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United States v. Saleh

United States District Court, N.D. Alabama, Southern Division

February 11, 2015

UNITED STATES OF AMERICA,
v.
SUFYAN HEZAM SALEH, Defendant.

MEMORANDUM OPINION ON CONDITIONS OF RELEASE

T. MICHAEL PUTNAM, Magistrate Judge.

The court is taking the unusual step of entering this Memorandum Opinion to explain why it has decided to set conditions of release for the defendant in this cause and to clearly explicate those conditions.

The defendant, Sufyan Hezam Saleh, is a native of Yemen, but a naturalized citizen of the United States. He came to the United States with his step-father and mother at the age of fourteen, and was raised in Oakland, California. In 2007, he moved for only a few months to Memphis, Tennessee, before settling in Birmingham, where he has made his home since. He is presently charged in a four-count indictment with two counts of filing materially false tax returns for tax years 2009 and 2010, one count of acquiring food stamps contrary to the statutes and regulations regulating food stamps, [1] and one count of knowingly redeeming food stamps in a manner contrary to the statutes and regulations regulating food stamps.[2] On the latter count, the indictment alleges that defendant fraudulently redeemed approximately $1, 125, 772.77 in food stamp benefits in 2010 and 2011.

The government has moved for detention of the defendant pursuant to 18 U.S.C. § 3142, arguing that he is a flight risk due to his family connections to Yemen. It has offered information through the testimony of a pretrial services officer that the defendant has traveled to Yemen on several occasions since 2008 to visit family, and on some of which occasions he has carried large sums of cash. On a few occasions, immigration authorities were not aware he had left the country, only to discover it upon his return from Yemen. Defendant acknowledges that he has a wife and three children currently living in Yemen, although he says that he has applied for them to immigrate to the United States. There is information that his step-father and mother, though U.S. citizens, have returned to and are living in Yemen. Most concerning is testimony by the pretrial services officer that the immigration authorities have reported to her that from 2002 to 2012, the defendant has regularly sent large sums of money to Yemen. It was reported that he has sent an average of $30, 000 every seven to ten days, which, if true, would be more than $10 million over the last ten years. Specific transactions involving transfers to Yemen actually reported, however, include only the following:

Date Amounts May 2, 2007 $20, 000 May 18, 2007 $30, 000 May 24, 2007 $30, 000 February 22, 2008 $60, 000 April 30, 2010 $40, 000 TOTAL $180, 000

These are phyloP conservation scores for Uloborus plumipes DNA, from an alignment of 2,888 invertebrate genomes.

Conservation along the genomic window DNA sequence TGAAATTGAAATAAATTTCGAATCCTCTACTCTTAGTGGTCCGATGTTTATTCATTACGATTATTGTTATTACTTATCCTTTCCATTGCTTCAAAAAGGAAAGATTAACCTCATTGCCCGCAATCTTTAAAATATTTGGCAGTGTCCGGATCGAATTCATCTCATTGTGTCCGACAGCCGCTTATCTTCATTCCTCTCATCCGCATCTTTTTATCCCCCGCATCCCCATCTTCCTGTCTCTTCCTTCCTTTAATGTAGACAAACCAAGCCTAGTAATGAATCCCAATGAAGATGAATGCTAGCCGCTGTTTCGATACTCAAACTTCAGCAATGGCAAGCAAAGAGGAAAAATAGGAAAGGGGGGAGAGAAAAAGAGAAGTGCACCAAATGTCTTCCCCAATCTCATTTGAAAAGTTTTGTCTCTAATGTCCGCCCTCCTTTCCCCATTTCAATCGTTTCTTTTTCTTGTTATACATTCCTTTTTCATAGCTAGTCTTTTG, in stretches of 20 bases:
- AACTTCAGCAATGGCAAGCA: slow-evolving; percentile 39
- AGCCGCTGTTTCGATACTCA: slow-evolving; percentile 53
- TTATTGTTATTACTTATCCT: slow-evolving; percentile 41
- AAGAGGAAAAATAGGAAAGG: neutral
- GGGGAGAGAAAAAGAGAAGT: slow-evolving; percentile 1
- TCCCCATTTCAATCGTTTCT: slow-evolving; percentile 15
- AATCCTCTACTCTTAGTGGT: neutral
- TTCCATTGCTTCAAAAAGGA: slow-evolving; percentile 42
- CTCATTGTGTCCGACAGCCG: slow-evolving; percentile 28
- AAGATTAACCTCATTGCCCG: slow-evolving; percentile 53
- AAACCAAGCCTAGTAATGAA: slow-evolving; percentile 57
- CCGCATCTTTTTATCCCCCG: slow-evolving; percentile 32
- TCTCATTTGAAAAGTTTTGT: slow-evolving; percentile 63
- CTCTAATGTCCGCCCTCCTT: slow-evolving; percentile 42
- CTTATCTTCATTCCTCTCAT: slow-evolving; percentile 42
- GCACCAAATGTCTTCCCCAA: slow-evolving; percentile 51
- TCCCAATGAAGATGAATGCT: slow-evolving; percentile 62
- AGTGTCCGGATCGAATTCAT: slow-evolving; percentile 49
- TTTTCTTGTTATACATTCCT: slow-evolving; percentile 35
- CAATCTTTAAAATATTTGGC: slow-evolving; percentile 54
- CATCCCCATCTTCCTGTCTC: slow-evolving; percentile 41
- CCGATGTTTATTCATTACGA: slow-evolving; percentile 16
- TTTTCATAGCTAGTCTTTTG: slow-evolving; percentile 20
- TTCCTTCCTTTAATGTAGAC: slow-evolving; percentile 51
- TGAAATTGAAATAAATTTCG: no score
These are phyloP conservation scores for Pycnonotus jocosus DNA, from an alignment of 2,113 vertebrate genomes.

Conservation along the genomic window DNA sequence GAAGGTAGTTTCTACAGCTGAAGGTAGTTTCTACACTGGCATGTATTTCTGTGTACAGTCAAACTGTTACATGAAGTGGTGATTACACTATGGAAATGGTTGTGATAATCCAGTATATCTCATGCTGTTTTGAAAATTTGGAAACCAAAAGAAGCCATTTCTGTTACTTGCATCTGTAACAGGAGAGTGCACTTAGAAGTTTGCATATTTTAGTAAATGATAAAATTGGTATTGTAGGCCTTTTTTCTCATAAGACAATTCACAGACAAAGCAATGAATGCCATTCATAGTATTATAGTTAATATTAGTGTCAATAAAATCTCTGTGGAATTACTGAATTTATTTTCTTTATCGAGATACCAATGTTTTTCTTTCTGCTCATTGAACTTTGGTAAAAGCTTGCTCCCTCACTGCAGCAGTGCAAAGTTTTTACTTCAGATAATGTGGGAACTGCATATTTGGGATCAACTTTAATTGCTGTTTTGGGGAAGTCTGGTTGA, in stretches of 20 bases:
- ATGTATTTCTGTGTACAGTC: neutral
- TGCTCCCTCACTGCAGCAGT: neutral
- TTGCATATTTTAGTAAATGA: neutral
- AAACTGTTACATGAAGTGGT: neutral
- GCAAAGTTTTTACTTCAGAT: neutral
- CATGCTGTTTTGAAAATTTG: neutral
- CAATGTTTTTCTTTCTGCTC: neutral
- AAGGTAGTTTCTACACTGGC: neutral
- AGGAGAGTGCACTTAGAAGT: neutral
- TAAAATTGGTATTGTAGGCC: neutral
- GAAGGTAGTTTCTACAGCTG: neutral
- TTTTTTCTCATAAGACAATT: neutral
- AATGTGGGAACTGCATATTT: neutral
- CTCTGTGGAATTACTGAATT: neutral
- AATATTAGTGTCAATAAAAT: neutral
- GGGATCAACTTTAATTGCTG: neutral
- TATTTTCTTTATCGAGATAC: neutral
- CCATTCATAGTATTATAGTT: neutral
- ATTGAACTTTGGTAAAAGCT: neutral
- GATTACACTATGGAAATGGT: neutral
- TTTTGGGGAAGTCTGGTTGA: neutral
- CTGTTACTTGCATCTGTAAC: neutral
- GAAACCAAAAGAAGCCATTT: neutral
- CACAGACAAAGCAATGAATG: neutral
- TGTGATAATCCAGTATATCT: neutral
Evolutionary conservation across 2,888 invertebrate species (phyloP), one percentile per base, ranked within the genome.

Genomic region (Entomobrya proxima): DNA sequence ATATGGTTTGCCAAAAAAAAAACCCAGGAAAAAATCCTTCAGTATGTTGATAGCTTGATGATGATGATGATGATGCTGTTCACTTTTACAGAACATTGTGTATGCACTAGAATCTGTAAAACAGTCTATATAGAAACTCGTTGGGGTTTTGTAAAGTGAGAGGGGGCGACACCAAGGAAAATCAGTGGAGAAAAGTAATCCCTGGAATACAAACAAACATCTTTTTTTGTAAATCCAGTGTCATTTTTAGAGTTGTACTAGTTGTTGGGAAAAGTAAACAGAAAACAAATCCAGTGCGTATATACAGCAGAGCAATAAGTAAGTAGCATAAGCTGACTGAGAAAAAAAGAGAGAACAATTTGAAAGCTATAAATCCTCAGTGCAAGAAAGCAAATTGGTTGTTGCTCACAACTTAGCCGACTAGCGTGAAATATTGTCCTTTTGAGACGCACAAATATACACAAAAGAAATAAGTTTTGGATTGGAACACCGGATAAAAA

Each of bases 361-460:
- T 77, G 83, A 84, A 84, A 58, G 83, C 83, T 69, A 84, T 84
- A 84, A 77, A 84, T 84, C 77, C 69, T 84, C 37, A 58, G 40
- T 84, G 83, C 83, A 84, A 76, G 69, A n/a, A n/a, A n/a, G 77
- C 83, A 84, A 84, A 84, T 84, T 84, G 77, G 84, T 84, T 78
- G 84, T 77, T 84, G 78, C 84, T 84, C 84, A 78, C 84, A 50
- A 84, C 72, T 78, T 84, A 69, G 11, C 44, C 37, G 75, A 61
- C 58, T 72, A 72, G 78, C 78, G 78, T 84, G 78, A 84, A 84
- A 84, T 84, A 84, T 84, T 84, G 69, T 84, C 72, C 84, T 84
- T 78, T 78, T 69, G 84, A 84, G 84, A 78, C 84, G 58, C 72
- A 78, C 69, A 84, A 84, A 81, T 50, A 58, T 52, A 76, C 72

Defendant proffered that these payments were made in part as dowry paid to his wife's father and in part as support for his wife and children.

In opposition to the government's motion, the defendant has proffered that he is a U.S. citizen and that he has family and businesses here in the Northern District. He volunteered that he owns several pieces of real estate worth a total of about $500, 000 and that he has $85, 000 in the bank. He lives with a sister and her two children in a residence on Valley Avenue in Homewood owned by his brother-in-law, whose wife is another of defendant's sisters. The sister and two children with whom he resides are also U.S. citizens. Defendant supports himself with rental income from two properties as well as running a retail store in Sylacauga.

No presumption favoring detention applies to this case. Indeed, 18 U.S.C. § 3142(f)(2) requires proof of detention by clear and convincing evidence. Whether the defendant should be detained depends upon a balancing of the factors identified in § 3142(g), which states:

(g) Factors to be considered.B The judicial officer shall, in determining whether there are conditions of release that will reasonably assure the appearance of the person as required and the safety of any other person and the community, take into account the available information concerning-
(1) the nature and circumstances of the offense charged, including whether the offense is a crime of violence, a violation of section 1591, a Federal crime of terrorism, or involves a minor victim or a controlled substance, firearm, explosive, or destructive device;
(2) the weight of the evidence against the person;
(3) the history and characteristics of the person, including-
(A) the person's character, physical and mental condition, family ties, employment, financial resources, length of residence in the community, community ties, past conduct, history relating to drug or alcohol abuse, criminal history, and record concerning appearance at court proceedings; and
(B) whether, at the time of the current offense or arrest, the person was on probation, on parole, or on other release pending trial, sentencing, appeal, or completion of sentence for an offense under Federal, State, or local law; and
(4) the nature and seriousness of the danger to any person or the community that would be posed by the person's release. In considering the conditions of release described in subsection (c)(1)(B)(xi) or (c)(1)(B)(xii) of this section, the judicial officer may upon his own motion, or shall upon the motion of the Government, conduct an inquiry into the source of the property to be designated for potential forfeiture or offered as collateral to secure a bond, and shall decline to accept the designation, or the use as collateral, of property that, because of its source, will not reasonably assure the appearance of the person as required.